Earlier this month, I wrote about the implications a child’s legal status can have on inheritance when a parent dies. Similarly, a child’s legal relationship to his or her parents can have significant implications when parents separate.
Parents have a legal obligation to support their children. If a couple separates, the Child Support Guidelines determine who is to pay child support and how much. Generally speaking, if the children live primarily with one parent, the other parent pays support based on his or her income. If the parents share parenting time fairly equally, the parent with the higher income is usually required to pay support.
But what if the parent’s child is not legally their child?
Step-parents do not have the same child support obligations as natural or adoptive parents. If a child is adopted, the legal relationship with the child’s birth parents is severed, and the adoptive parent assumes full legal responsiblities and rights in regard to the child. In the event a couple adopts a child and then separates, there is no difference in how the law handles the child support issues than there would be if the child had been born to the parents naturally.
Not so with step-parents. In Canada, if the step-parent is legally married to the child’s parent, the step-parent will be obligated for child support provided he or she stood in the place of a parent (see s. 2(2) of the federal Divorce Act). If the parties are not legally married, however, only provincial laws apply. In B.C., this means there are time limits on a step-parent’s obligations. Under the provincial Family Relations Act— the legislation that applies if the parties are not married– a step-parent will only be obligated to pay child support after separation if they had been contributing to the child’s support for at least one year during the relationship. In addition, the application for child support must be made within one year of the last time the step-parent contributed to the child’s support.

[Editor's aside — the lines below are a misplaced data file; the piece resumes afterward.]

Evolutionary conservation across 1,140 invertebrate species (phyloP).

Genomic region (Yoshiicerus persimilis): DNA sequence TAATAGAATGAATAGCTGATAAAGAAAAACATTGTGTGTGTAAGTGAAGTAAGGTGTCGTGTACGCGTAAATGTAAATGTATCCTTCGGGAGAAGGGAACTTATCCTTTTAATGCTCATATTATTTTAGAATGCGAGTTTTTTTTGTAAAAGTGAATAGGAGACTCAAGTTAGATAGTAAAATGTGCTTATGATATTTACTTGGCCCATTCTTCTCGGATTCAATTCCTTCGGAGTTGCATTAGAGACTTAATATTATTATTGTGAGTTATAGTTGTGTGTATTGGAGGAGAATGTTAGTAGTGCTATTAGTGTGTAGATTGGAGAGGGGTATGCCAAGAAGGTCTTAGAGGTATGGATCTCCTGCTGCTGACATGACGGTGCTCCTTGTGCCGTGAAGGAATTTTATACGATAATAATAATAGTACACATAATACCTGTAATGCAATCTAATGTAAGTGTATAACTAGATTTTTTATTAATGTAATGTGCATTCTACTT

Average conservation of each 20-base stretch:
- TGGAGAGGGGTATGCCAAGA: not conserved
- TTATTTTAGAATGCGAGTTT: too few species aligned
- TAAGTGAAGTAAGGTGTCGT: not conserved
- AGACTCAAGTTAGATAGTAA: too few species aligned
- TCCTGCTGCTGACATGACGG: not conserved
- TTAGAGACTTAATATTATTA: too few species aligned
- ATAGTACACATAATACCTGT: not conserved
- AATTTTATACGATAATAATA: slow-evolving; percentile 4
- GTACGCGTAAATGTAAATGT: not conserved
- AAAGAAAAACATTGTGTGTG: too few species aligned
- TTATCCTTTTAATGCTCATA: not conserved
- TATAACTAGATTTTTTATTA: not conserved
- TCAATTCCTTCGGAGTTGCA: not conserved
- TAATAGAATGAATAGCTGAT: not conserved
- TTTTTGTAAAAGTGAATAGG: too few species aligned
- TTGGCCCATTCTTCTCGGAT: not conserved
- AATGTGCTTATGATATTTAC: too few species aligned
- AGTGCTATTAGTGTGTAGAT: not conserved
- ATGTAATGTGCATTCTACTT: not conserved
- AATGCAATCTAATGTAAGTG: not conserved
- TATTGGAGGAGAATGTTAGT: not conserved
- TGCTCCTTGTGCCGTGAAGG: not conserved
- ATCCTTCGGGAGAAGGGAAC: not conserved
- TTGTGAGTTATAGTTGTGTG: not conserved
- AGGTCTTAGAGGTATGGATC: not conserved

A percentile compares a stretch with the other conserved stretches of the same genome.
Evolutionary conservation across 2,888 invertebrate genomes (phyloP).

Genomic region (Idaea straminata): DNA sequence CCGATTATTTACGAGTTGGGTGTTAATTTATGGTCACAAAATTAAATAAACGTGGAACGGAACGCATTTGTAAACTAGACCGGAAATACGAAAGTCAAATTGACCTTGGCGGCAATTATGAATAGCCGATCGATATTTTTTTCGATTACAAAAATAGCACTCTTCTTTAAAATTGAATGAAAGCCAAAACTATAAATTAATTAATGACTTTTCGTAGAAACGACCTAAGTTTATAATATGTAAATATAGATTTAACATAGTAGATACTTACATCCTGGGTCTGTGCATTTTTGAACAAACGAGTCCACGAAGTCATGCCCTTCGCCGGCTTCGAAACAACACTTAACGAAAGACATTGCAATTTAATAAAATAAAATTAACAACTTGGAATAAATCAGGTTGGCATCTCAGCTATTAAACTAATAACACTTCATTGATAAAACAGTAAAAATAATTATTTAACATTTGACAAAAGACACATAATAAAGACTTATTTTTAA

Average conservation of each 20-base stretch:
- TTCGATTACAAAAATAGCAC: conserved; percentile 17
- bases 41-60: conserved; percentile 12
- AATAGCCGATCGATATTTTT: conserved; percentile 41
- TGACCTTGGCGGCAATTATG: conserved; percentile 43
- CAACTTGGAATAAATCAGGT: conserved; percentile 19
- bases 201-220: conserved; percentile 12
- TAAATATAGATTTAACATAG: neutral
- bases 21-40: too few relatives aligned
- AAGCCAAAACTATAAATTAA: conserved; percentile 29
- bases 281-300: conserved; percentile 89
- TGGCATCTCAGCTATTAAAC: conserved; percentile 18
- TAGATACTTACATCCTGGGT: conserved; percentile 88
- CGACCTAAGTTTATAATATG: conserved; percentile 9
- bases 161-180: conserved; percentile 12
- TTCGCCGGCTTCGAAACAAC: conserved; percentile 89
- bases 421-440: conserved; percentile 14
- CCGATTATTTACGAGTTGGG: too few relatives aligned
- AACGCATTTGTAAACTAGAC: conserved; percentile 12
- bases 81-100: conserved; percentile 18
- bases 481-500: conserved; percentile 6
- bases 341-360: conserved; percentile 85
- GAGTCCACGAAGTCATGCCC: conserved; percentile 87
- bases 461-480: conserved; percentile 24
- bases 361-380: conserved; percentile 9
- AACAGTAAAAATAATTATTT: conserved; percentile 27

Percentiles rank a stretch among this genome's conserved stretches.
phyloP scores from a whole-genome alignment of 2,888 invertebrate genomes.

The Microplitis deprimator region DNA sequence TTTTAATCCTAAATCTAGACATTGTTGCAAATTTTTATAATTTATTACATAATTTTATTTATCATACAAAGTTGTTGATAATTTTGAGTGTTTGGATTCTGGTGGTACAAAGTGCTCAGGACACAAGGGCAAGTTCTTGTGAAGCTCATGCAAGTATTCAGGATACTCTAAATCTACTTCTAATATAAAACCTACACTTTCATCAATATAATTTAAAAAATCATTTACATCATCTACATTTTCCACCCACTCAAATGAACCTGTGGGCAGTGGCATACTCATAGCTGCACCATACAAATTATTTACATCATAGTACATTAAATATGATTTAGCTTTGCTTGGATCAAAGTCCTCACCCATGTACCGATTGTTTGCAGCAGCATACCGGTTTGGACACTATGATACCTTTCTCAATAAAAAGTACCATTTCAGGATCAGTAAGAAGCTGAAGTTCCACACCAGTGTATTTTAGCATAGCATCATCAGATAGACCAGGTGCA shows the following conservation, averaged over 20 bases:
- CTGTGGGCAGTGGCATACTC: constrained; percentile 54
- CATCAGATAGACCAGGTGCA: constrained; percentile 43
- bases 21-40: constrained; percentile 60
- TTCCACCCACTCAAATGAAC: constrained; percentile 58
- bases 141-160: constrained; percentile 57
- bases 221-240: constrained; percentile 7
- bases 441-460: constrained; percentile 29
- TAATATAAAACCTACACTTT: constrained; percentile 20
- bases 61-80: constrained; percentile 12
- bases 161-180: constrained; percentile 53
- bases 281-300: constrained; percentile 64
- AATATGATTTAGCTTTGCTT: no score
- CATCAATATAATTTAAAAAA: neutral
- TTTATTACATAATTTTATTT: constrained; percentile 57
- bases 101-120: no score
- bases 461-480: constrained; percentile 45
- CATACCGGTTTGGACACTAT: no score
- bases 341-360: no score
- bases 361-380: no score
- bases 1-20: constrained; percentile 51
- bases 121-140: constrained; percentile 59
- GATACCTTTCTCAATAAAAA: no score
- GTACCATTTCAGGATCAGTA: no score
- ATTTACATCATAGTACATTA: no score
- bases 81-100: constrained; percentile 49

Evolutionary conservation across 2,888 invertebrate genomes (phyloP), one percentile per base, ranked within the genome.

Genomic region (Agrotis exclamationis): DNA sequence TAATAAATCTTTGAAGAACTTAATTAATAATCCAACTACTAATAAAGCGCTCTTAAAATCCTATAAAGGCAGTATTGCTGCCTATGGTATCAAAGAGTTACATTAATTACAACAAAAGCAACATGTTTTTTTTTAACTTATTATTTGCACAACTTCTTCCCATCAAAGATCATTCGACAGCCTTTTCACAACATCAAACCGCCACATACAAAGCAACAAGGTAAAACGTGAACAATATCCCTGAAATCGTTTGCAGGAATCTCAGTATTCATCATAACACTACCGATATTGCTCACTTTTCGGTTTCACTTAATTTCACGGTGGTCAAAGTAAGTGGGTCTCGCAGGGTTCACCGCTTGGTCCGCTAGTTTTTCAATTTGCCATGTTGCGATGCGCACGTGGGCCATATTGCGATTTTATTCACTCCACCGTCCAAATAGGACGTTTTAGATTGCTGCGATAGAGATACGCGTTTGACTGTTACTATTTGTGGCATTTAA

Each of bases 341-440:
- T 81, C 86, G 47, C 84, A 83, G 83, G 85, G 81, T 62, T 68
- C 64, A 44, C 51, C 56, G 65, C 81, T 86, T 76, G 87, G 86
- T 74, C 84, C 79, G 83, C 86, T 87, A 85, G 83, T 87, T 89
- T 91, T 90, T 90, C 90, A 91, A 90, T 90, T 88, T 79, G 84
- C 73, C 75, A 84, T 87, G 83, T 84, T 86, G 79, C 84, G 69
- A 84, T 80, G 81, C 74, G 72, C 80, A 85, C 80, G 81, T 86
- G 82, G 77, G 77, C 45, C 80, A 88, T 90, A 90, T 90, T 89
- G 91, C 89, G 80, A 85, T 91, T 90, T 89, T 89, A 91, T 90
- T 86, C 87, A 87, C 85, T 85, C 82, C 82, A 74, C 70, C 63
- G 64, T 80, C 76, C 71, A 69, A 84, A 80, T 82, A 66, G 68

Married or not, if a step-parent is obligated to pay support, how much they will have to pay and for how long is worked out taking into account the obligation of the child’s natural parent to contribute.
In many situations, these differences between step-parent and legal parent obligations make sense. But consider scenarios similar to those I mentioned the other week: families where one of the child’s parents is deceased, and the step-parent has been co-parenting the child for many years. Or perhaps the child has only ever had one legal parent– the child may have been born to one of the parents through artificial reproductive technology, possibly before the couple began living together. They may have considered an adoption, or at least a parenting agreement, but never did the paperwork.
If a couple living common law in those circumstances separates and the child’s legal parent delays pursuing child support, that parent could be shocked to discover that the one-year limitation date has passed by the time he or she decides to take legal action.
Unless they have an enforceable agreement with the step-parent that requires them to pay support, the step-parent may no longer have any support obligation.
Fortunately, in my experience step-parents who have been lovingly involved in the parenting of their step-children will often willingly continue that loving relationship and support the child after separation. But that is not always the case. If you are going through a separation, you should obtain legal advice as soon as possible.